[CrossRef]

S. Adachi, T. Taguchi, “Optical properties of ZnSe,” Phys. Rev. B 43, 9569–9577 (1991).
[CrossRef]

Surf. Sci.

D. M. Kolb, J. D. E. McIntyre, “Spectrophotometric determination of the optical properties of an adsorbed oxygen layer on gold,” Surf. Sci. 28, 321–334 (1971).
[CrossRef]

A.-R. M. Zaghloul, R. M. Azzam, “Single-element rotating-polarizer ellipsometer: psi meter,” Surf. Sci. 96, 168–173 (1980).
[CrossRef]

Thin Solid Films

J. A. Woollam, P. G. Snyder, M. C. Rost, “Variable angle spectroscopic ellipsometry: a nondestructive characterization technique for ultrathin and multilayer materials,” Thin Solid Films 166, 317–323 (1988).
[CrossRef]

Other

D. E. Aspnes, “Spectroscopic ellipsometry of solids,” in Optical Properties of Solids: New Developments, B. O. Seraphin, ed. (North-Holland, Amsterdam, 1976), Chap. 15.

The motors with hollow shafts were specially ordered at Changzhou General Electric Motors and Appliances Factory, Qi-Shu-Yan, Changzhou, Jiangsu, China. Also, in a quality machine shop it is not difficult to make a shaft hole.

R. W. Hamming, Numerical Methods for Scientists and Engineerings (McGraw-Hill, New York, 1973), Chap. 21.

G. Arfken, Mathematical Methods for Physics (Academic, Orlando, Fla., 1985), Chap. 14.

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Figures (6)

Fig. 1
Fig. 1

Configuration of the RPA ellipsometric system. The azimuthal angles of rotating P and A are related clockwise to the s axis along the light-wave propagation direction.

Fig. 2
Fig. 2

Schematic diagram of the optical and controlling system of the RPA ellipsometer: 1, light-collimating lens; 2, the first fixed polarizer P0; 3, 4, rotating analyzer and polarizer, respectively, directly mounted on the shafts of the stepping motors; 5, stepping motors with hollow shafts; 6, light-shielding boxes; 7, sample; 8, mirrors that guide the laser beam for sample alignment; 9, rotating table connected to the arm that holds the analyzer and photomultiplier (P.M.T.); 10, rotating table connected to the sample-mounting stage; 11, fused-silica fiber-optic cable.

Fig. 3
Fig. 3

Diagram illustrating the reduction in error from off centering the incident light. P.M.T. is the photomultiplier tube.

Fig. 4
Fig. 4

Real-test waveform of signals read by the A–D converter for a thick aluminum film sample at a wavelength of 5000 Å with comparison to the waveform calculated by the Fourier transform.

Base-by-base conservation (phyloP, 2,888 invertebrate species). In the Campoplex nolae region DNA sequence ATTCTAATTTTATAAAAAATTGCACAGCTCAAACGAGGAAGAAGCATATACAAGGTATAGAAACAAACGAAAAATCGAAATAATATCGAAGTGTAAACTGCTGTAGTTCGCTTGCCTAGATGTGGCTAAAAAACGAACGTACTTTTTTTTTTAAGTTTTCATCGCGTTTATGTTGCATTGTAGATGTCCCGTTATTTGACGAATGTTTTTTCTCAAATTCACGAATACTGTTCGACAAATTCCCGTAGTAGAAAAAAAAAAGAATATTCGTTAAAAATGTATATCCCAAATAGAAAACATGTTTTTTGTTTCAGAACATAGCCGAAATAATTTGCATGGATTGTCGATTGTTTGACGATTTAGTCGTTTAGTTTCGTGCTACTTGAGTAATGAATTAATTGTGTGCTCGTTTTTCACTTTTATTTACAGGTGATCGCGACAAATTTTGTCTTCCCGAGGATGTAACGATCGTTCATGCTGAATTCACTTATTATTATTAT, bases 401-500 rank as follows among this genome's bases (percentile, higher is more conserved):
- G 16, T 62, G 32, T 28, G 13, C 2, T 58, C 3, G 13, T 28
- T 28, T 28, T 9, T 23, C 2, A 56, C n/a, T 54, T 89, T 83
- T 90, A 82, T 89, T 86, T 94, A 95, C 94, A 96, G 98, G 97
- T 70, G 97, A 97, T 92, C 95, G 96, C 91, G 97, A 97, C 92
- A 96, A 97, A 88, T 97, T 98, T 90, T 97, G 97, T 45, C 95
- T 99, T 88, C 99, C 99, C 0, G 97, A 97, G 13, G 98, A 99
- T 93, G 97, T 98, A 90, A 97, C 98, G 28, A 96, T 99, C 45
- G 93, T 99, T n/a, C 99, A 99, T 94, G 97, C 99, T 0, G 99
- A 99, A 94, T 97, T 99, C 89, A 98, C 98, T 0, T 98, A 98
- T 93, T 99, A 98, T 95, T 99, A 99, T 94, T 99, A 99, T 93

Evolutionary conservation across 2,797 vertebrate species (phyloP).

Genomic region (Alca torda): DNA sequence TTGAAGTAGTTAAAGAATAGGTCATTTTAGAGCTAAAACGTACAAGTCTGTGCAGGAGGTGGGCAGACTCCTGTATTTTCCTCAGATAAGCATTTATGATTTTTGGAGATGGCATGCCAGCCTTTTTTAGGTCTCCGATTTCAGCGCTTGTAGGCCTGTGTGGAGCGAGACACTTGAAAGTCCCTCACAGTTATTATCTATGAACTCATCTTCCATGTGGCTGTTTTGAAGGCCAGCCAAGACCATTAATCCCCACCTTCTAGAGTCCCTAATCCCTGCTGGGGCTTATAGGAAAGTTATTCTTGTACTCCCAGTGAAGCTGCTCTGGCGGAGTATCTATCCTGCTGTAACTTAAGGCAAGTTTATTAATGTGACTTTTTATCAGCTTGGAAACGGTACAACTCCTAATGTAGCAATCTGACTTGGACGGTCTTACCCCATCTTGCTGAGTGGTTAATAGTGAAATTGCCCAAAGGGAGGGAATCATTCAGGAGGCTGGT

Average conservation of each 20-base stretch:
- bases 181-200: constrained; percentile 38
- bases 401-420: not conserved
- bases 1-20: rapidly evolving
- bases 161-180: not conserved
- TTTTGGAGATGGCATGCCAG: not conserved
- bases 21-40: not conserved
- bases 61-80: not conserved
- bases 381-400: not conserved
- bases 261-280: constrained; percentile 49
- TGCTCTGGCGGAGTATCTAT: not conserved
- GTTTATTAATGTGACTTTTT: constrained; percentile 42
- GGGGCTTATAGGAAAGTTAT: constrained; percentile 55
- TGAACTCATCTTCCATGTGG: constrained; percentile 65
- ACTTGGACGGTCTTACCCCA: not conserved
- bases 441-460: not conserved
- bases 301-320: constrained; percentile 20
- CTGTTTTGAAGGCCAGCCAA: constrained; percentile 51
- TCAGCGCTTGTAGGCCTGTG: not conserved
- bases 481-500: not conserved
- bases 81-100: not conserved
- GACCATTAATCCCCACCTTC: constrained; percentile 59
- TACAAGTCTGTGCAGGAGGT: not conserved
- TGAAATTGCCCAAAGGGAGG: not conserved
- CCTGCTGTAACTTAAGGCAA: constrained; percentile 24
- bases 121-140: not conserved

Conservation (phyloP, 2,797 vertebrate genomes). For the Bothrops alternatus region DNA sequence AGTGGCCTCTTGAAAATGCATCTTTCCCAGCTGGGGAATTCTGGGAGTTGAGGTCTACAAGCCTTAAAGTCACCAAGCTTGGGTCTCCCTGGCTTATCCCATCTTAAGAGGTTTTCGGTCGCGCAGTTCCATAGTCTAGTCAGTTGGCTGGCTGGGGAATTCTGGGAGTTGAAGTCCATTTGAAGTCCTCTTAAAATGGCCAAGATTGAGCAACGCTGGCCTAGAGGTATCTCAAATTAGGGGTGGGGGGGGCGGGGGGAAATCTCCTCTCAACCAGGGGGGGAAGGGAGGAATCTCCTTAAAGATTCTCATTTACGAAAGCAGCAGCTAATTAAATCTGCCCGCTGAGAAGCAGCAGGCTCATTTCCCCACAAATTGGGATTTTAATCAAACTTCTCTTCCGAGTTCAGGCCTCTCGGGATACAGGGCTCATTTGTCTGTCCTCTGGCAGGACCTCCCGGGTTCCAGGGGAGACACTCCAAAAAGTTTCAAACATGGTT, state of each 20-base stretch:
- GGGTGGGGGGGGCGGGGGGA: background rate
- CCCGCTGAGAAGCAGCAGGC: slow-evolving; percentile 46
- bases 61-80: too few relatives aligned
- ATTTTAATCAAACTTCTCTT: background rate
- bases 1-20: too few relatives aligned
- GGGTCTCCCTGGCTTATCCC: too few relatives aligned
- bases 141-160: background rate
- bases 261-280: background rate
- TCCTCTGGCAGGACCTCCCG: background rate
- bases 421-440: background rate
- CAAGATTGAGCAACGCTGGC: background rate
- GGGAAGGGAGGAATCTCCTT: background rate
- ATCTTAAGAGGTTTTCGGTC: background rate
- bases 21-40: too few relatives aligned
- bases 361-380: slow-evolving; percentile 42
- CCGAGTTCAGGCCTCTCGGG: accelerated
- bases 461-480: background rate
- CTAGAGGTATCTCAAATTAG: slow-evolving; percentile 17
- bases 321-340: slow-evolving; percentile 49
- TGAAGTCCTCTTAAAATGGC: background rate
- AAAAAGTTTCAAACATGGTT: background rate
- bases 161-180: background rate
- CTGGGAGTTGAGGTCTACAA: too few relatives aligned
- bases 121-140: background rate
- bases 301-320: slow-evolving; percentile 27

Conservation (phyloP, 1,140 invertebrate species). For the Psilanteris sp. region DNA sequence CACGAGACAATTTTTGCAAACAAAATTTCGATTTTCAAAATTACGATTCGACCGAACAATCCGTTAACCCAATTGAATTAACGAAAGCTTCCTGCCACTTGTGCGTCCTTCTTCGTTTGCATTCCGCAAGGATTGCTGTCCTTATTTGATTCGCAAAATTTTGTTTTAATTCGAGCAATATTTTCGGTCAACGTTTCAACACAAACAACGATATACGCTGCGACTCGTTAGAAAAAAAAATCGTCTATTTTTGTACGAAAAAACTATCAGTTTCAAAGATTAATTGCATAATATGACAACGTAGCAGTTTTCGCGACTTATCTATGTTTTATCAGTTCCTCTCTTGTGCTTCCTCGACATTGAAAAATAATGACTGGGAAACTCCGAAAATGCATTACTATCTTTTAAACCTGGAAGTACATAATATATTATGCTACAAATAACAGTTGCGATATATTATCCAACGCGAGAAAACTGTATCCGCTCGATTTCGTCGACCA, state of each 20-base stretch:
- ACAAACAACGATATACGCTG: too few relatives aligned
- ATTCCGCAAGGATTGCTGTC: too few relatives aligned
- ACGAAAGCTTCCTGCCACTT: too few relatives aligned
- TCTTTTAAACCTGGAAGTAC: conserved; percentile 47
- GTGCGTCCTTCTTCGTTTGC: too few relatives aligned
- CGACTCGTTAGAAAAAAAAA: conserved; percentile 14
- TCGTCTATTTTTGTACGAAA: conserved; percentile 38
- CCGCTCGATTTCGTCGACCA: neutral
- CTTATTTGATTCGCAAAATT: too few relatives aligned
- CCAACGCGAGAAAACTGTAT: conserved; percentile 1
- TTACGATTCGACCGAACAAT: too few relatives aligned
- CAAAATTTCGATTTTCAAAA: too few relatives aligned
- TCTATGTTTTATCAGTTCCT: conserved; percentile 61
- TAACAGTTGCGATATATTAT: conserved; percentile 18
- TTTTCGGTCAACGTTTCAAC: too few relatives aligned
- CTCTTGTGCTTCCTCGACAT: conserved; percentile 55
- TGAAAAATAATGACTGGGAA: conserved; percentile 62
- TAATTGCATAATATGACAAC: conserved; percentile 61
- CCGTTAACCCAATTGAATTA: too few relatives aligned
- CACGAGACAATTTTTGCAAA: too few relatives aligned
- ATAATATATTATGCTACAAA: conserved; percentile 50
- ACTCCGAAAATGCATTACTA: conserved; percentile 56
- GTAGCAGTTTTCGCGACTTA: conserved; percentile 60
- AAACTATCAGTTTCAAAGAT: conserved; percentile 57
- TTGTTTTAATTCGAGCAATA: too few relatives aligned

Fig. 5
Fig. 5

Complex refractive index of the gold film sample measured at three different angles of 65°, 70°, and 75°: ñ = n + ik.

Fig. 6
Fig. 6

Comparison of two reflectivity curves for the 3000-Å-thick gold film sample measured by ellipsometry (ϕ = 70°) and the near-normal-reflectance (ϕ = 5°) methods.

Tables (1)

Tables Icon

Table1 Effect of Sampling Numbers per Data Cycle on the Fourier Coefficientsa

Equations (23)

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I = k 0 + k 1 cos 2 ω 0 t + k 2 sin 2 ω 0 t ,
k 0 = 1 n i = 1 n I i , k 1 = 2 n i = 1 n I i cos 2 A i , k 2 = 2 n i = 1 n I i sin 2 A i .
cos Δ = k 2 ( k 0 2 - k 1 2 ) 1 / 2 , tan ψ = 1 tan P [ ( k 0 - k 1 ) ( k 0 + k 1 ) ] 1 / 2 .
ρ = r ˜ p r ˜ s = r p r s exp ( i Δ ) = ρ 0 exp ( i Δ ) = tan ψ exp ( i Δ ) ,
s a = sin 2 ϕ + sin 2 ϕ tan 2 ϕ [ ( 1 - ρ ) ( 1 + ρ ) ] 2 ,
r ˜ s = r s exp ( i δ s ) ,             r ˜ p = r p exp ( i δ p ) ,             Δ = δ s - δ p ,
k 0 = ( 1 n i = 1 n I i ) - I B ,
k 0 = 1 n i = 1 n ( I i - I B i ) .
I = g 0 + g 1 cos ω 0 t + g 2 cos 2 ω 0 t + g 3 cos 3 ω 0 t ,
cos Δ = g 1 - g 2 - g 3 [ ( g 1 + g 3 ) ( g 1 + g 3 - 2 g 2 ) ] 1 / 2 , tan ψ = ( g 1 + g 3 - 2 g 2 ) 1 / 2 ( g 1 + g 3 ) 1 / 2 .
E f = [ 1 0 ] [ cos A sin A - sin A cos A ] [ r ˜ s 0 0 r ˜ p ] [ cos P - sin P sin P cos P ] × [ 1 0 0 0 ] [ cos P - sin P sin P cos P ] [ 1 0 ] E 0 = ( r ˜ s cos A cos 2 P + r ˜ p sin A cos P sin P ) E 0 .
I E f 2 ~ η ( cos 2 A cos 4 P + ¼ sin 2 A sin 2 2 P ρ 0 2 + ½ sin 2 A sin 2 P cos 2 P ρ 0 cos Δ ) ,
I = I 0 + I 1 cos A + I 2 cos 2 A + I 3 cos 3 A + I 4 cos 4 A = I 0 + I 1 cos ω 0 t + I 2 cos 2 ω 0 t + I 3 cos 3 ω 0 t + I 4 cos 4 ω 0 t ,
I 0 = η ¼ ( 7 + 3 ρ 0 2 + 2 ρ 0 cos Δ ) + I B , I 1 = η ( 3 + ρ 0 cos Δ ) , I 2 = η ( 2 - ρ 0 2 ) , I 3 = η ( 1 - ρ 0 cos Δ ) , I 4 = η ¼ ( 1 + ρ 0 2 - 2 ρ 0 cos Δ ) .
ρ 0 = [ 2 ( I 1 + I 3 - 2 I 2 ) ( I 1 + I 3 ) ] 1 / 2 , cos Δ = ( I 1 - 3 I 3 ) [ 2 ( I 1 + I 3 ) ( I 1 + I 3 - 2 I 2 ) ] 1 / 2
ρ 0 = [ 9 ( I 1 + I 3 - 2 I 2 ) 2 ( 4 I 4 + 2 I 1 + I 2 ) ] 1 / 2 , cos Δ = [ 3 ( I 1 + I 3 ) - 4 ( 4 I 4 + I 2 ) ] [ 8 ( I 1 + I 3 ) ( I 1 + I 3 - 2 I 2 ) ] 1 / 2 .
I k = 2 n i = 1 n I i cos ( k A i ) ,             k = 1 , 2 , 3 , 4 ,
I = I max as A + P = 0 , and I = I min as A = 0 and P = 90 ° or A = 90 ° and P = 0.
x = y ( 2 - 2 ) 0.586 y .
I k = 2 n i = 1 n I i cos [ k ( A i - ϕ k ) ] ,             k = 1 , 2 , 3 , 4 ,
P = ½ A + δ 1 ,             A = A + δ 2 ,
I 1 = - 2 η [ δ 1 ( 1 - ρ 0 cos Δ ) + δ 2 ( 1 + ρ 0 cos Δ ) ] , I 2 = - η [ 2 δ 1 ( 1 - ρ 0 2 ) + δ 2 ( 3 - ρ 0 2 ) ] , I 3 = - 2 η ( δ 1 + δ 2 ) ( 1 - ρ 0 cos Δ ) , I 4 = - η ( δ 1 + ½ δ 2 ) ( 1 + ρ 0 2 - 2 ρ 0 cos Δ ) .
δ s s = 4 ( 1 + cos 2 ϕ ) sin 2 ϕ δ ϕ - 4 1 - ρ 2 δ ρ .